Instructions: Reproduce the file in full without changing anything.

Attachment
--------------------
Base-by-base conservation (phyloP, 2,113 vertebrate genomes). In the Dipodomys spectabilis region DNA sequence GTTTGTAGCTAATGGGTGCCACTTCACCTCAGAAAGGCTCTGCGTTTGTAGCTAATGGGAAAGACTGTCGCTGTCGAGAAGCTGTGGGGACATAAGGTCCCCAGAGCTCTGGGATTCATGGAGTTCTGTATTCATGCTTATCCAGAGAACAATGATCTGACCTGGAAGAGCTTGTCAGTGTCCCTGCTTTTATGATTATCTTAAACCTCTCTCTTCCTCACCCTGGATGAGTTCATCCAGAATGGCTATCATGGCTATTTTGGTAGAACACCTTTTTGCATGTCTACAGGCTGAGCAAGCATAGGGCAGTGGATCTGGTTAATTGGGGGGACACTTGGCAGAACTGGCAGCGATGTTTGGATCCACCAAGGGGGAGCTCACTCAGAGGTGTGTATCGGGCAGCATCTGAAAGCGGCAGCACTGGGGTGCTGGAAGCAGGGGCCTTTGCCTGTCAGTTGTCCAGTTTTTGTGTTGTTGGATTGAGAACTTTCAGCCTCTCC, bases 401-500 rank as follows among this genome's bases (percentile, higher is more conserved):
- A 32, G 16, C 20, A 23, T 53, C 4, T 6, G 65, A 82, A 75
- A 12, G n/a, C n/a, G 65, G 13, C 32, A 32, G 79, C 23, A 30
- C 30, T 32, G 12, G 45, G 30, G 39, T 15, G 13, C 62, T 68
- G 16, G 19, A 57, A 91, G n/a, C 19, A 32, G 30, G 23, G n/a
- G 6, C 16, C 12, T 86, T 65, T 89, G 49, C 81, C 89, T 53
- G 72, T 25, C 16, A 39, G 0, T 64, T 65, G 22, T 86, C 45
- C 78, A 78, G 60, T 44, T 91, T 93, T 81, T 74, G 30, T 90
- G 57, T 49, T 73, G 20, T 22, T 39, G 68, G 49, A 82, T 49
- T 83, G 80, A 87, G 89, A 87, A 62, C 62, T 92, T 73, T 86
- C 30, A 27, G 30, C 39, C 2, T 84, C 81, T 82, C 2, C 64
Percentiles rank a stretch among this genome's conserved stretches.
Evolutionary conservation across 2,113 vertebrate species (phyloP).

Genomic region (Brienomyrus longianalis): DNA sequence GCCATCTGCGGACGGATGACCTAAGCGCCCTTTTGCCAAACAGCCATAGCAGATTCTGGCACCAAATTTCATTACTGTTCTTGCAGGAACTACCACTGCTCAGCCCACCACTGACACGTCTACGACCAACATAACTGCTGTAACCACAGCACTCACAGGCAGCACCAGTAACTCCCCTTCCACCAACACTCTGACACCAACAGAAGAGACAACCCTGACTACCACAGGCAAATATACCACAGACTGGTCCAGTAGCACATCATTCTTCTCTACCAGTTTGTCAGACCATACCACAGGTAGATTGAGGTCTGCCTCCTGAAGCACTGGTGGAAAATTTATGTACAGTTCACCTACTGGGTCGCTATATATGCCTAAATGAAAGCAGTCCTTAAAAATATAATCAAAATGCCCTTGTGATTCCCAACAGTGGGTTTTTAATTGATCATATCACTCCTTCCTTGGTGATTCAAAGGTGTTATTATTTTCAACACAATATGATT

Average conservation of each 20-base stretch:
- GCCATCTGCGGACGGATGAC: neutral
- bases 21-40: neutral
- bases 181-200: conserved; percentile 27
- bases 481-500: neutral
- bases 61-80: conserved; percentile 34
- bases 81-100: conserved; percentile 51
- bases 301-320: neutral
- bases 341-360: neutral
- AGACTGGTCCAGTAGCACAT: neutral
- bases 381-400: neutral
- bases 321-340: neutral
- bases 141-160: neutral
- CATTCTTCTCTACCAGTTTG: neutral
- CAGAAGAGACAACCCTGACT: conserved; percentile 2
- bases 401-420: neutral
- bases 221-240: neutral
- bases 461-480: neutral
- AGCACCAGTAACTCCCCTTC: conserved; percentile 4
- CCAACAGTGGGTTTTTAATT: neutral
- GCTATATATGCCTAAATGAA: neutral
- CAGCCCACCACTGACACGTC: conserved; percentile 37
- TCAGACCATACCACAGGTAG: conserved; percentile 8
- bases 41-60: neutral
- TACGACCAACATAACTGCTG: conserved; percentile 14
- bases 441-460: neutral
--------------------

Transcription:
Base-by-base conservation (phyloP, 2,113 vertebrate genomes). In the Dipodomys spectabilis region DNA sequence GTTTGTAGCTAATGGGTGCCACTTCACCTCAGAAAGGCTCTGCGTTTGTAGCTAATGGGAAAGACTGTCGCTGTCGAGAAGCTGTGGGGACATAAGGTCCCCAGAGCTCTGGGATTCATGGAGTTCTGTATTCATGCTTATCCAGAGAACAATGATCTGACCTGGAAGAGCTTGTCAGTGTCCCTGCTTTTATGATTATCTTAAACCTCTCTCTTCCTCACCCTGGATGAGTTCATCCAGAATGGCTATCATGGCTATTTTGGTAGAACACCTTTTTGCATGTCTACAGGCTGAGCAAGCATAGGGCAGTGGATCTGGTTAATTGGGGGGACACTTGGCAGAACTGGCAGCGATGTTTGGATCCACCAAGGGGGAGCTCACTCAGAGGTGTGTATCGGGCAGCATCTGAAAGCGGCAGCACTGGGGTGCTGGAAGCAGGGGCCTTTGCCTGTCAGTTGTCCAGTTTTTGTGTTGTTGGATTGAGAACTTTCAGCCTCTCC, bases 401-500 rank as follows among this genome's bases (percentile, higher is more conserved):
- A 32, G 16, C 20, A 23, T 53, C 4, T 6, G 65, A 82, A 75
- A 12, G n/a, C n/a, G 65, G 13, C 32, A 32, G 79, C 23, A 30
- C 30, T 32, G 12, G 45, G 30, G 39, T 15, G 13, C 62, T 68
- G 16, G 19, A 57, A 91, G n/a, C 19, A 32, G 30, G 23, G n/a
- G 6, C 16, C 12, T 86, T 65, T 89, G 49, C 81, C 89, T 53
- G 72, T 25, C 16, A 39, G 0, T 64, T 65, G 22, T 86, C 45
- C 78, A 78, G 60, T 44, T 91, T 93, T 81, T 74, G 30, T 90
- G 57, T 49, T 73, G 20, T 22, T 39, G 68, G 49, A 82, T 49
- T 83, G 80, A 87, G 89, A 87, A 62, C 62, T 92, T 73, T 86
- C 30, A 27, G 30, C 39, C 2, T 84, C 81, T 82, C 2, C 64
Percentiles rank a stretch among this genome's conserved stretches.
Evolutionary conservation across 2,113 vertebrate species (phyloP).

Genomic region (Brienomyrus longianalis): DNA sequence GCCATCTGCGGACGGATGACCTAAGCGCCCTTTTGCCAAACAGCCATAGCAGATTCTGGCACCAAATTTCATTACTGTTCTTGCAGGAACTACCACTGCTCAGCCCACCACTGACACGTCTACGACCAACATAACTGCTGTAACCACAGCACTCACAGGCAGCACCAGTAACTCCCCTTCCACCAACACTCTGACACCAACAGAAGAGACAACCCTGACTACCACAGGCAAATATACCACAGACTGGTCCAGTAGCACATCATTCTTCTCTACCAGTTTGTCAGACCATACCACAGGTAGATTGAGGTCTGCCTCCTGAAGCACTGGTGGAAAATTTATGTACAGTTCACCTACTGGGTCGCTATATATGCCTAAATGAAAGCAGTCCTTAAAAATATAATCAAAATGCCCTTGTGATTCCCAACAGTGGGTTTTTAATTGATCATATCACTCCTTCCTTGGTGATTCAAAGGTGTTATTATTTTCAACACAATATGATT

Average conservation of each 20-base stretch:
- GCCATCTGCGGACGGATGAC: neutral
- bases 21-40: neutral
- bases 181-200: conserved; percentile 27
- bases 481-500: neutral
- bases 61-80: conserved; percentile 34
- bases 81-100: conserved; percentile 51
- bases 301-320: neutral
- bases 341-360: neutral
- AGACTGGTCCAGTAGCACAT: neutral
- bases 381-400: neutral
- bases 321-340: neutral
- bases 141-160: neutral
- CATTCTTCTCTACCAGTTTG: neutral
- CAGAAGAGACAACCCTGACT: conserved; percentile 2
- bases 401-420: neutral
- bases 221-240: neutral
- bases 461-480: neutral
- AGCACCAGTAACTCCCCTTC: conserved; percentile 4
- CCAACAGTGGGTTTTTAATT: neutral
- GCTATATATGCCTAAATGAA: neutral
- CAGCCCACCACTGACACGTC: conserved; percentile 37
- TCAGACCATACCACAGGTAG: conserved; percentile 8
- bases 41-60: neutral
- TACGACCAACATAACTGCTG: conserved; percentile 14
- bases 441-460: neutral